This limits how lawmakers can deal with people who break these laws, especially since probation and jail are reserved for only the most heinous violations. This leaves us with the blunt remedy of taking people’s money.

“If you’re rich the fine doesn’t bother you. You come to court, pay the fine and go on with your life. If you’re poor, the fine screws up your life in ways greater than the harm that was caused. You want to look for the most complete remedy. That’s where you get into restorative justice principles,” said Kollar.

Kollar looks to Hawaii’s environmental court as a potential model. Established in 2014 for the purpose of adjudicating environmental and natural resource violations, the environmental court has more legal tools at its disposal, like sentencing people to work with groups that do habitat restoration.

A similar approach could be taken for people who disturb wildlife, especially if there is immediate video evidence of the violation. Requiring them to take time out from their vacation to work with an environmental group — and possibly publicizing the consequence on social media — would not only be a more productive and just penalty, it would also create a positive and contrite image to spread across the internet.

“It’s more tailored to the bad conduct,” Kollar said. “Ideally you get people to become more educated and understanding about the harm they caused. We want people to learn from their mistakes. That’s the whole point of the system: get people to address the harm they caused and take responsibility for their actions.”

Some suggest that our focus should be on prevention and education, not punishment. I don’t disagree that more measures to educate visitors can and should be implemented, but I also don’t think that gets to the heart of the issue.

In 2019, the Hawaii Tourism Authority and Department of Land and Natural Resources created a series of educational videos that explicitly inform people not to harass wildlife. According to HTA Chief Brand Officer Kalani Ka’ana’ana, these videos are already shown on airplanes and in hotel rooms. He told KHON2 that the agency also does targeted social media advertising for visitors to get the message across.

All of which is to say, I’m not convinced the people who get in trouble for disturbing animals truly are unaware of what they are doing. Mostly, it seems they’re shocked by how upset people get by what they deem to be a minor offense. Perhaps the educational videos can screenshot some of the social media backlash that violators have received. That seems to be a more important consideration for them anyway.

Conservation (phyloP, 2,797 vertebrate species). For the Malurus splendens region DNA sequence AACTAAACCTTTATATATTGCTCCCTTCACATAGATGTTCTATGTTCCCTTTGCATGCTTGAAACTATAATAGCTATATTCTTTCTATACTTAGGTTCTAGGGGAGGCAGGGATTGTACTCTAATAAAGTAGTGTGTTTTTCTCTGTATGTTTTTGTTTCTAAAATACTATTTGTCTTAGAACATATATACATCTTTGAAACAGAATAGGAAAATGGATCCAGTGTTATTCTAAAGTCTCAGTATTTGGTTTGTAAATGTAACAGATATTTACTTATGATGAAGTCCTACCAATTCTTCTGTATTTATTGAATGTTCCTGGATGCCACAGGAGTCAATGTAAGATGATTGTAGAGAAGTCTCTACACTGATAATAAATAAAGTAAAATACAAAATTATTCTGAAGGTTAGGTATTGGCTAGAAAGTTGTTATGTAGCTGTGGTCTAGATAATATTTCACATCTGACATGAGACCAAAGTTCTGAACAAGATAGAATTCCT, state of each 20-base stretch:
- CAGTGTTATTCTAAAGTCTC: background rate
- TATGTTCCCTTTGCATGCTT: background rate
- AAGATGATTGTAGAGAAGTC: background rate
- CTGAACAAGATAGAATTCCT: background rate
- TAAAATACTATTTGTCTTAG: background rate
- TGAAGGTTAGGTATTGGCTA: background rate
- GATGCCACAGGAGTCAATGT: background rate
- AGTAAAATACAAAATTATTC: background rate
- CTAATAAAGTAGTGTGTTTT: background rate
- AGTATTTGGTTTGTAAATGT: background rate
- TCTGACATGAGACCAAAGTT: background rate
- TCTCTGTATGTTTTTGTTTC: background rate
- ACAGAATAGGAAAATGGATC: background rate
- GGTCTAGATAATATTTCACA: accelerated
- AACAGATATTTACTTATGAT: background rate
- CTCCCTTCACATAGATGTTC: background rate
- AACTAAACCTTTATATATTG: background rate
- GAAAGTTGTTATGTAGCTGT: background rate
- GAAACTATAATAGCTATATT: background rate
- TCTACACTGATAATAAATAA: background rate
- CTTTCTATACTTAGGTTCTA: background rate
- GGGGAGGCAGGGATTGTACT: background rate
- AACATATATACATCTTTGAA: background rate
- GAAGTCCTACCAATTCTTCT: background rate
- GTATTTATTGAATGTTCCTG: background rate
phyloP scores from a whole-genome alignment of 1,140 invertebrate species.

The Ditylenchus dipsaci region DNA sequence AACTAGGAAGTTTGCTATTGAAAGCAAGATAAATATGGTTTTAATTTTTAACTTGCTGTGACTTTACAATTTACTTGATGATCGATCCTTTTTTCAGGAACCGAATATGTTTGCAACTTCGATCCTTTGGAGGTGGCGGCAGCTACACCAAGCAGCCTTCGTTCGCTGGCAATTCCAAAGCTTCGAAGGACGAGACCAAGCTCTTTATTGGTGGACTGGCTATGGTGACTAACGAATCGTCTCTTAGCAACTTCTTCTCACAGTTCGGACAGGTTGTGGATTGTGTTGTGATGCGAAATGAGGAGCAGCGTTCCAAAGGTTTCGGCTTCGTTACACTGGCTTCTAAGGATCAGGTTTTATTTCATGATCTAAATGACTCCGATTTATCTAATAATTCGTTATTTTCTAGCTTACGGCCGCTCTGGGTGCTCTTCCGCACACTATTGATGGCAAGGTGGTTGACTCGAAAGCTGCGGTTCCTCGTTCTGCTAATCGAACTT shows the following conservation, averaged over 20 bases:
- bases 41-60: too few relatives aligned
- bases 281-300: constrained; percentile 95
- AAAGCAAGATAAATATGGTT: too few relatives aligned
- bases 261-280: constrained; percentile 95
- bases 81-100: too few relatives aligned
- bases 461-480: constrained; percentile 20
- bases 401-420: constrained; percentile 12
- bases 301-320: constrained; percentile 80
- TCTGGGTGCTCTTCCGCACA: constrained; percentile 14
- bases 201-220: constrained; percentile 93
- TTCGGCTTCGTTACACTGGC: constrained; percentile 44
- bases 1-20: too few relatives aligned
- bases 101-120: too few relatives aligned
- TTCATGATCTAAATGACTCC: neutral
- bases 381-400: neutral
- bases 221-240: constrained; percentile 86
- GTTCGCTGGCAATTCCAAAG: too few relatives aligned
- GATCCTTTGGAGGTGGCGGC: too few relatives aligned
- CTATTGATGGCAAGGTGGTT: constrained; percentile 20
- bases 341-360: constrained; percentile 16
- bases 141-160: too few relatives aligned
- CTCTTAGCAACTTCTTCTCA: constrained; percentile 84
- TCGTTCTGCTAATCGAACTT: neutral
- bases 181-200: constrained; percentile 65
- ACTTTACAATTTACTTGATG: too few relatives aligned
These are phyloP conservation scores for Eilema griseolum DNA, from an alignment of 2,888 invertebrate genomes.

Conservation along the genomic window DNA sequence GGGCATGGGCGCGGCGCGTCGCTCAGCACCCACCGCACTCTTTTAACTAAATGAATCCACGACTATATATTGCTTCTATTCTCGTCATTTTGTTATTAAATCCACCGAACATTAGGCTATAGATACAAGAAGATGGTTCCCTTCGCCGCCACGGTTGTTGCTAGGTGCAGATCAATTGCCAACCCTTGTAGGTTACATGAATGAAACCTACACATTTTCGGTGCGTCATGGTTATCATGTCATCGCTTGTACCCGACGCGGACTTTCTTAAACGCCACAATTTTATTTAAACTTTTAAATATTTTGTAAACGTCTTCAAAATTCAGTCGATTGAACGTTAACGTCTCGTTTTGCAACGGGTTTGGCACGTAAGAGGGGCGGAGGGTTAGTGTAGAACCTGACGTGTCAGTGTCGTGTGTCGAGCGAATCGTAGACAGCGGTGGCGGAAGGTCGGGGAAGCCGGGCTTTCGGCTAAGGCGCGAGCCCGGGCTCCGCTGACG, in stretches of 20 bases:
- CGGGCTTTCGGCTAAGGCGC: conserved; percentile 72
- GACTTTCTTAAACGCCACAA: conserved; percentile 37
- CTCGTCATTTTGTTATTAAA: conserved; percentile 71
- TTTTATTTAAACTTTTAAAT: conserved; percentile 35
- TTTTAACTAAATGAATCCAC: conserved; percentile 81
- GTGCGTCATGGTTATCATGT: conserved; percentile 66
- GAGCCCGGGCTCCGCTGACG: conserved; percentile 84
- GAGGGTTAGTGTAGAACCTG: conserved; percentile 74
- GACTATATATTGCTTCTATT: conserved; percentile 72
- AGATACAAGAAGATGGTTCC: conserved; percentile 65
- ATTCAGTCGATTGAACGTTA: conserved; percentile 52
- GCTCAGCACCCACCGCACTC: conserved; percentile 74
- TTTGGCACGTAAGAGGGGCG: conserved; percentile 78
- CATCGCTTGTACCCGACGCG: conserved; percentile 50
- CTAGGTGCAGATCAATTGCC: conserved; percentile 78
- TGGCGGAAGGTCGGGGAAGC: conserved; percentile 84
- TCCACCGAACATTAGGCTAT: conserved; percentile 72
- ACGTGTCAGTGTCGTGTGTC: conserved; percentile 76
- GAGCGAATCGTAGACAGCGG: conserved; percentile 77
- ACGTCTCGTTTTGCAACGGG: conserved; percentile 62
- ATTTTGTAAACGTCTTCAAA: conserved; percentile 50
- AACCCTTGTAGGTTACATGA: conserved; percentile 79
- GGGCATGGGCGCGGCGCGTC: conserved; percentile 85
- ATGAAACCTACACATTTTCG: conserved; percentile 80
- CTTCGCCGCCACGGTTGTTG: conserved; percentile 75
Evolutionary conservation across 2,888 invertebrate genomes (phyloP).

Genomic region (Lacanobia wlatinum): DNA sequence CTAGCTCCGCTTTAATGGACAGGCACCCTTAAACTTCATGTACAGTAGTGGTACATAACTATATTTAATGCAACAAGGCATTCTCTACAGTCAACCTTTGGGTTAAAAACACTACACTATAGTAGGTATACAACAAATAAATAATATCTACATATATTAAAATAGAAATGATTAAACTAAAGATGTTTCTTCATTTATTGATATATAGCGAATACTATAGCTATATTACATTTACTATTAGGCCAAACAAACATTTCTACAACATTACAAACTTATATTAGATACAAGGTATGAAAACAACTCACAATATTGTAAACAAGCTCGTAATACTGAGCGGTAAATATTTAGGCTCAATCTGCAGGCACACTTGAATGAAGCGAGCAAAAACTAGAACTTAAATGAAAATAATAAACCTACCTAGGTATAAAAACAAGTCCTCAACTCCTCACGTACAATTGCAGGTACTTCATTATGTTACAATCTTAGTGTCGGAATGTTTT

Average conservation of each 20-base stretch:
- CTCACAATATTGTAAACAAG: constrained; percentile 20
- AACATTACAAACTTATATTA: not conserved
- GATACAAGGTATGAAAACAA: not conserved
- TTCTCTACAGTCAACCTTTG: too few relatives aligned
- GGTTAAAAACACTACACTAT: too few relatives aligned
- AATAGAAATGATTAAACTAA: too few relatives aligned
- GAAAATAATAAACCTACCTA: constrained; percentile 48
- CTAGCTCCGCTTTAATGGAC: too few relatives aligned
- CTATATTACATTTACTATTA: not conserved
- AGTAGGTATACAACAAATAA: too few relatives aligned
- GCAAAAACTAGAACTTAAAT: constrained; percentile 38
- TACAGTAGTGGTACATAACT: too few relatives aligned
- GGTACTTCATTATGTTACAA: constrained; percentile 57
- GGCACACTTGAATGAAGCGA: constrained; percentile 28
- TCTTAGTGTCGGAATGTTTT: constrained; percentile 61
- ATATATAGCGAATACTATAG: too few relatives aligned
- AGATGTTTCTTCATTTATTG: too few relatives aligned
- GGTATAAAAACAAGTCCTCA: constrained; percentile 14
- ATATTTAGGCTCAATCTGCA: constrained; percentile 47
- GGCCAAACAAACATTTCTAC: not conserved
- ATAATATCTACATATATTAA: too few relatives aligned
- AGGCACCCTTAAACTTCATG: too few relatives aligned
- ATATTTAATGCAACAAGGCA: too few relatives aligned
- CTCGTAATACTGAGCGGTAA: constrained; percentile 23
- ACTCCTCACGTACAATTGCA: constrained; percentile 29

So we can add a line to the agricultural form that people sign when they arrive about not harassing wildlife, or mandate that all hotels show an informational video to guests when they check in, or any other similar ideas.

Those are all fine and good, but in my mind the more important battle is enforcing the laws we have, and doing so in a meaningful — and visible — way.


Read this next:

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About the Author

Eric Stinton

Eric Stinton is a writer and teacher from Kailua, where he lives with his wife and dogs. You can reach him on Twitter at @TombstoneStint and find his work at ericstinton.com.


Latest Comments (0)

The photo of the seal with the water bottle is an interesting comment on the issue. What do we do to our citizens of Hawaii when they endanger our wildlife and our selves by littering, allowing cesspools, feeding feral cats. We need to cleanup our own backyard if we expect visitors to respect our islands. 

Kane · 1 week ago

She might be from Louisiana but in Louisiana it is illegal to disturb or harass wildlife. Most states have laws that prohibit people form harassing or coming in contact with wildlife. Until people are prosecuted and punished for the transgressions it will continue to happen. If Hawaii would enforce the current laws with the vigor that it enforced the mask mandate the amount of illegal contacts would be reduced greatly. Stiff financial fines will work, while educating measures will not produce results. Like I stated every state has laws against disturbing wildlife. People choose not to follow the laws. Think of it this way if all tourists were speeding through the streets of Hawaii and not following the traffic laws would you want them educated or prosecuted for their illegal actions.

bobsdogs · 1 week ago

Let's just require visitors to put up a "pono deposit" of $5000. If they don't harass wildlife, enter a forbidden area, or require an expensive rescue, they get a full refund when they leave.

pineapple · 1 week ago